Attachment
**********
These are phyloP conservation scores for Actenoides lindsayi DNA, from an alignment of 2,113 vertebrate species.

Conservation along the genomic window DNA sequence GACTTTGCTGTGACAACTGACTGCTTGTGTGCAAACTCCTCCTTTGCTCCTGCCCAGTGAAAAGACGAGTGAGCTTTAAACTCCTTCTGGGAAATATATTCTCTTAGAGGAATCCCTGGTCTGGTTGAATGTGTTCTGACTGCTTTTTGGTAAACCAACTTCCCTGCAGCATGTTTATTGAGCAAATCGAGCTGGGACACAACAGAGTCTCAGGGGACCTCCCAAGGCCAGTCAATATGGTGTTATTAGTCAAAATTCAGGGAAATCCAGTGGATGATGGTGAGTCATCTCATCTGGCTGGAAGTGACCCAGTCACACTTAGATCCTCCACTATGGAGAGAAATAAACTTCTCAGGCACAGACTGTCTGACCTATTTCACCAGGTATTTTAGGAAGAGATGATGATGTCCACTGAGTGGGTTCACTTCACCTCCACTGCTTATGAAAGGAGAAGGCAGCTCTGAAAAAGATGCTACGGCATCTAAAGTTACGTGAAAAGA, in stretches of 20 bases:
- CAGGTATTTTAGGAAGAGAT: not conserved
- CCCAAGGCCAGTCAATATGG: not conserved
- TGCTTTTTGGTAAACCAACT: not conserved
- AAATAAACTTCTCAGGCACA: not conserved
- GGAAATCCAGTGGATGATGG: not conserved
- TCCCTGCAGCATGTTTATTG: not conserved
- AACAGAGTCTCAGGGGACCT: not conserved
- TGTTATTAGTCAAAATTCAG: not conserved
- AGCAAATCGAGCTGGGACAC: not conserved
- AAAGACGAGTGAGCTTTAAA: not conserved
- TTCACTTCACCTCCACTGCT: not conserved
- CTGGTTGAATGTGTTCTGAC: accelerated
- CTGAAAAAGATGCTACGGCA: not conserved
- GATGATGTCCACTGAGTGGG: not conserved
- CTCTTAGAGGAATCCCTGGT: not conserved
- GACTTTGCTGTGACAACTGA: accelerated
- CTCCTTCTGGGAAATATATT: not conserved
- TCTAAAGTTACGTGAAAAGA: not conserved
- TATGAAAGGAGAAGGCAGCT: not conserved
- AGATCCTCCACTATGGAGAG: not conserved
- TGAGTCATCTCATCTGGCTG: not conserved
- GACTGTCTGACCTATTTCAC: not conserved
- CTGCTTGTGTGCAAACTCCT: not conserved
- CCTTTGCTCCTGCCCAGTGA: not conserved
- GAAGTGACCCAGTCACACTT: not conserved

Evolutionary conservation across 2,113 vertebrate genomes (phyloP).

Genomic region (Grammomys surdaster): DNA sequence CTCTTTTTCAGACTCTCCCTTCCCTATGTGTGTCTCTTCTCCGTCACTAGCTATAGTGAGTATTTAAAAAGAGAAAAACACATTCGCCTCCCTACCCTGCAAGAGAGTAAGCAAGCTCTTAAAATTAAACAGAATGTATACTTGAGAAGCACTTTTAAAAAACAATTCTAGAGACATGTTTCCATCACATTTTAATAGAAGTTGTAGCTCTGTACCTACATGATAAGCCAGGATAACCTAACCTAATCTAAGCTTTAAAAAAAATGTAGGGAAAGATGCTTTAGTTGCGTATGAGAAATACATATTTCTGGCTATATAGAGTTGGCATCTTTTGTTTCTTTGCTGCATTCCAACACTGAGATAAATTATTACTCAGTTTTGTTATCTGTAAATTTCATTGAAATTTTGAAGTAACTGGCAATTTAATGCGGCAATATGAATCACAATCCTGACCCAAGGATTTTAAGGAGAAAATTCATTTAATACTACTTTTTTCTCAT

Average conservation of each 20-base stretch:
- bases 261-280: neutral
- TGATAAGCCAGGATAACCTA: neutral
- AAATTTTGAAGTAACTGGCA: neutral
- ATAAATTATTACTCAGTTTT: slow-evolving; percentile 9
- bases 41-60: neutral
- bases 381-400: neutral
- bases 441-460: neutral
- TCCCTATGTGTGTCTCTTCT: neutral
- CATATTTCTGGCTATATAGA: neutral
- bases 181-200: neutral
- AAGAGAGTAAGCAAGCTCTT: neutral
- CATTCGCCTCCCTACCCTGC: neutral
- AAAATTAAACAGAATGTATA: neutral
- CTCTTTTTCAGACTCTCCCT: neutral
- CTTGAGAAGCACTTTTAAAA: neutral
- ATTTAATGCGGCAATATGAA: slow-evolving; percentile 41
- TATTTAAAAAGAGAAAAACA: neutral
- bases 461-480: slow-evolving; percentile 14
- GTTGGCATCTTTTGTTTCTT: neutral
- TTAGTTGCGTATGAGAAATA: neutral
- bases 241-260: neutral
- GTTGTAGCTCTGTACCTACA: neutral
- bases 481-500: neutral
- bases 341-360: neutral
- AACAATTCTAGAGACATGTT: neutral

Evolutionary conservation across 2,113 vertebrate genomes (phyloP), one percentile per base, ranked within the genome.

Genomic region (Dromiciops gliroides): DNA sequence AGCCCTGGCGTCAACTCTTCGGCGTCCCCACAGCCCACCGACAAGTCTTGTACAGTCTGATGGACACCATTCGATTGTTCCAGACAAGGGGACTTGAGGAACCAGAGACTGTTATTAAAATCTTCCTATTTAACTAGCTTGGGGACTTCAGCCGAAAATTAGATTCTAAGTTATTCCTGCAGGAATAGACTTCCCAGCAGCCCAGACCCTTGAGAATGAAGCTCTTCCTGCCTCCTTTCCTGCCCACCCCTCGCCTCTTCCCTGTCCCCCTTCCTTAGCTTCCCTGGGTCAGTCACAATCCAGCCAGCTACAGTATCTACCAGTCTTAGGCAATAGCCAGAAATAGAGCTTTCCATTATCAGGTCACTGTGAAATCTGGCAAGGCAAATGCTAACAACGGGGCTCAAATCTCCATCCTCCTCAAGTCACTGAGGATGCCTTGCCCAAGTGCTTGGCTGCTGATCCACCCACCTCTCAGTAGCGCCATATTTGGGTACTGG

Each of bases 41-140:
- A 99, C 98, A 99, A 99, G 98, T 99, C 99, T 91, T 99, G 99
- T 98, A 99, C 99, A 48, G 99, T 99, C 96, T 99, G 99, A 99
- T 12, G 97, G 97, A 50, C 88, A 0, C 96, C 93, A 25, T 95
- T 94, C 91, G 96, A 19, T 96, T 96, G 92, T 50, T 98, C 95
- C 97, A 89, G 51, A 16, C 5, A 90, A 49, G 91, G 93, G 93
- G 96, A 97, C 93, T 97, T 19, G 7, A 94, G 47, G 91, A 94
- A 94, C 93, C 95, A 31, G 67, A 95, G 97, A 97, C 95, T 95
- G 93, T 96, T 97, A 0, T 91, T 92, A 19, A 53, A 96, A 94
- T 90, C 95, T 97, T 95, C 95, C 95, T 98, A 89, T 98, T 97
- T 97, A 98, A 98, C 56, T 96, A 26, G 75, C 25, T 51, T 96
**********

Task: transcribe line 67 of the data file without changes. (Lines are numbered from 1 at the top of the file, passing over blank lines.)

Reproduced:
- T 90, C 95, T 97, T 95, C 95, C 95, T 98, A 89, T 98, T 97